Unrealistic targets to get more drug addicts into treatment are causing the quality of services to plummet, psychiatrists are warning.
Their comments come as the government plans to deny benefits to people with drug dependencies unless they undergo treatment.Colin Drummond of King's College London's institute of psychiatry said the problem had been growing over the past two to three years but had intensified in the past year.
He said: "There's increasing pressure from the centre to increase the number of people in treatment.
"In some cases this is unrealistic. I don't disagree with the objective to get more people into treatment but there's a balance to be struck between quantity and quality."
A public service agreement target to double the number of problem drug users in treatment programmes from 1998-2008 was met two years early, but the National Treatment Agency for Substance Misuse has been encouraging commissioners to use local "stretch" targets to push even further ahead.
Professor Drummond said commissioners had been retendering services to increase capacity, replacing programmes staffed by addiction psychiatrists with services run by GPs and drug workers.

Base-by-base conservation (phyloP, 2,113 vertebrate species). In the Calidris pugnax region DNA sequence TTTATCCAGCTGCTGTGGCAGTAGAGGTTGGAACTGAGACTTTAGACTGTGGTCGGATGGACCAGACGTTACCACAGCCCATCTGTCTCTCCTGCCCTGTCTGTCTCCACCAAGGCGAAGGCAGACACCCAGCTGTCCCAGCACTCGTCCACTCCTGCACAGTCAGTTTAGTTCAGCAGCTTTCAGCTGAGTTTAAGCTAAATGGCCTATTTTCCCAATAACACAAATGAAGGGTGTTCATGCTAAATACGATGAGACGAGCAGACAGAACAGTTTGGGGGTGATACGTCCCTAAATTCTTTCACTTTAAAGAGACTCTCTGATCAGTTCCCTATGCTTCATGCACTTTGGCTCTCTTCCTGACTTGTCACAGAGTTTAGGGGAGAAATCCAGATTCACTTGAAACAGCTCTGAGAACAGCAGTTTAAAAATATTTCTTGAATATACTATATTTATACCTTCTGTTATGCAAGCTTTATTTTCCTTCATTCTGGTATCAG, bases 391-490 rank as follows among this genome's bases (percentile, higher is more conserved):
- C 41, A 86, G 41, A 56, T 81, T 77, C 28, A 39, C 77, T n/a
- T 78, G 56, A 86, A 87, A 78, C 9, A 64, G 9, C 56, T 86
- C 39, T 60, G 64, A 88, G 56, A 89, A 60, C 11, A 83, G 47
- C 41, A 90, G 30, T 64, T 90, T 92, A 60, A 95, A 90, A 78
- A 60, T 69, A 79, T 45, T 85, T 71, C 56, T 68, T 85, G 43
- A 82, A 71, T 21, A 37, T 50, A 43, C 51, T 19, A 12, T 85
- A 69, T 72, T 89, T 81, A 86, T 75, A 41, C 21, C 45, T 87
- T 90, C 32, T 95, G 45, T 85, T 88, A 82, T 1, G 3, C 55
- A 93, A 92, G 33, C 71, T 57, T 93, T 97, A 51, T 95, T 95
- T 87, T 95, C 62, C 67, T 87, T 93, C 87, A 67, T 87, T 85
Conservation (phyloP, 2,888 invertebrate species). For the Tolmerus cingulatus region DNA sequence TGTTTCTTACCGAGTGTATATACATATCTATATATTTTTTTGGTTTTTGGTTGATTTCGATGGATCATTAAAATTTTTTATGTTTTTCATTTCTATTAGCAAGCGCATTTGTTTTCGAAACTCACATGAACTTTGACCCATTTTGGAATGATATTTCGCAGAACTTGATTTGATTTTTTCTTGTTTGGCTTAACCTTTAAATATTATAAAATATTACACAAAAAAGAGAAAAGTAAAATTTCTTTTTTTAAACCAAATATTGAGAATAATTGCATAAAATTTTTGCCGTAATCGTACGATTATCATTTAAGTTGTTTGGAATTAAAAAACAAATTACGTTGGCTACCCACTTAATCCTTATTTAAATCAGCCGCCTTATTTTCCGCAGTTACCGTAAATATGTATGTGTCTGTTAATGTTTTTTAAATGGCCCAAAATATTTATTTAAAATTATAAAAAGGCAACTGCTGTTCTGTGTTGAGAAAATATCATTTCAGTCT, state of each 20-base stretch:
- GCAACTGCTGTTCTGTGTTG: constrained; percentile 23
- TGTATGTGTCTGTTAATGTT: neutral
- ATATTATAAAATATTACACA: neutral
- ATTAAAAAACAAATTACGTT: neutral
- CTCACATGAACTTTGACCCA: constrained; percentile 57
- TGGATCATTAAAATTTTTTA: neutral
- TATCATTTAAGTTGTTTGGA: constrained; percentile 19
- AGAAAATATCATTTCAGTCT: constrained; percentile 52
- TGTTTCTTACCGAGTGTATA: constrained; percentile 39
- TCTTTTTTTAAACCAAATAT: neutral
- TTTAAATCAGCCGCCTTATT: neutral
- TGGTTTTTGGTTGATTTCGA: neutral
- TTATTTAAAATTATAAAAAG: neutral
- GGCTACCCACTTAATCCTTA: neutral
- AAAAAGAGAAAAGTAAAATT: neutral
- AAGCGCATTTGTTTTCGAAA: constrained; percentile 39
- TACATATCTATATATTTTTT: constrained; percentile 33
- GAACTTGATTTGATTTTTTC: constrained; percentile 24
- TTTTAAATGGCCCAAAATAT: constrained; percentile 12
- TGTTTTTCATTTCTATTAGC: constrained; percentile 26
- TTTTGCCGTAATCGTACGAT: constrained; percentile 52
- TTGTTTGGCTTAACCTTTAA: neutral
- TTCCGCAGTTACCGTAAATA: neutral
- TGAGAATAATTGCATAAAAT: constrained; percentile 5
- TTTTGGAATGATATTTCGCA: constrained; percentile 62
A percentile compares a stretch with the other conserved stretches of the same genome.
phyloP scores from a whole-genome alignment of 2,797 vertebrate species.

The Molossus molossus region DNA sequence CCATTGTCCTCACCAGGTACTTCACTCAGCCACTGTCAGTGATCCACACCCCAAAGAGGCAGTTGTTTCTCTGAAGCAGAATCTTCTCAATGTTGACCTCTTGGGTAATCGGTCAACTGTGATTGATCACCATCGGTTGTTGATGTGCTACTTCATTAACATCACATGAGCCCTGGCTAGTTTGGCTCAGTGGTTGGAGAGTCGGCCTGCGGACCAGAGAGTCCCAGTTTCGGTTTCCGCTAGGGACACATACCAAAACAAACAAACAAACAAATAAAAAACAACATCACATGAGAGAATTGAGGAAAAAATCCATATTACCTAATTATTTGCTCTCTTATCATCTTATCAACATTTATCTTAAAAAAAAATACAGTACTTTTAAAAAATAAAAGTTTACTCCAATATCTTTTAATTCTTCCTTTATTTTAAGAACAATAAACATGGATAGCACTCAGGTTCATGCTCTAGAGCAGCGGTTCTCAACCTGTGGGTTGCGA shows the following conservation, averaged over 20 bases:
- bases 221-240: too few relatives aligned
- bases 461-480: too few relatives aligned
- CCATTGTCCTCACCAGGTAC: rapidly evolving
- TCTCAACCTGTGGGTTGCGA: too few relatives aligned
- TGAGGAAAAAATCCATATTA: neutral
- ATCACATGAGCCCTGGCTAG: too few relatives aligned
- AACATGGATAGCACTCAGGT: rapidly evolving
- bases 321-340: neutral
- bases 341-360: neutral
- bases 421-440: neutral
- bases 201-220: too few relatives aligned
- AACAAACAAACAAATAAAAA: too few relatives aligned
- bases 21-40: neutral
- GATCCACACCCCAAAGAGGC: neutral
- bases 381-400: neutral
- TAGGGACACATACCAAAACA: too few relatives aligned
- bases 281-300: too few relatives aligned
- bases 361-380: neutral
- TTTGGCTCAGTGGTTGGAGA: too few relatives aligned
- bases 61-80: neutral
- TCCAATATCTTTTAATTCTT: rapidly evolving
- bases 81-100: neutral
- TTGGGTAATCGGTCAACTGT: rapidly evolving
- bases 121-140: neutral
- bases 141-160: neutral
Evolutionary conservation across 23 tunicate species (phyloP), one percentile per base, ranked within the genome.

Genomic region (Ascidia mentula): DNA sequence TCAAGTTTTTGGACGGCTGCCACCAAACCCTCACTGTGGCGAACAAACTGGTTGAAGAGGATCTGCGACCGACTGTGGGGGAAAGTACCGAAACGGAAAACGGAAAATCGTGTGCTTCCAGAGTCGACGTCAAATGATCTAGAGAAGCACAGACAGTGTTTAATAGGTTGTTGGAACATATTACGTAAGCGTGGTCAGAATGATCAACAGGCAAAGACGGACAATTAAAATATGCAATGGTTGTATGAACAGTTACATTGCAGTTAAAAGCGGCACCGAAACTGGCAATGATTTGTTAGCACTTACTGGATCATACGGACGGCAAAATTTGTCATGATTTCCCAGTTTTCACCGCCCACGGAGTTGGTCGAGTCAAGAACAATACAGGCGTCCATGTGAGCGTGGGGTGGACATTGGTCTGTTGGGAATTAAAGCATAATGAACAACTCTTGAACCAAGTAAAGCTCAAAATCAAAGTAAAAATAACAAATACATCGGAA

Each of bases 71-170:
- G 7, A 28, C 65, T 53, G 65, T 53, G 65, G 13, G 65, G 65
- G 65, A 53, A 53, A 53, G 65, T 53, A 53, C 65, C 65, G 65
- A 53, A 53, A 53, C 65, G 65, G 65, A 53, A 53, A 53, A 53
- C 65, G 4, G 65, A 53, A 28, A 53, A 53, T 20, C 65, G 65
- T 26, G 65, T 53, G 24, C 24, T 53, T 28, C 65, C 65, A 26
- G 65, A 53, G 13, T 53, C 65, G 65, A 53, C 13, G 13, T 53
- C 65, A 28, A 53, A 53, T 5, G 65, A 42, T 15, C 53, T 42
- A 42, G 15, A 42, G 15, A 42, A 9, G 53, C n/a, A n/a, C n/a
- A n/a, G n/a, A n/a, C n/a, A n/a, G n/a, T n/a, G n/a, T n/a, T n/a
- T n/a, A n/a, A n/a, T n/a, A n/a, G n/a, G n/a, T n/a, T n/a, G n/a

This meant specialist knowledge, vital in complex cases such as childcare proceedings, was being lost. GPs sometimes lacked skills in dealing with drug misusers with mental health problems.
Failing to cope
Continuity of care was lost when services transferred from the NHS then had to be taken back by mental health trusts when the new providers could not cope. This was particularly problematic because many patients needed long term treatment, Professor Drummond said.
Royal College of Psychiatrists addictions faculty chair Michael Farrell said access was better but "issues of quality control" remained.
National Treatment Agency quality director Annette Dale-Perera said there were 453 addiction psychiatrists in 2008, up from 74 in 2004.
"Some commissioners' knowledge about what addiction psychiatrists can do needs improving," she said. New guidance on drug treatments will be published in the autumn.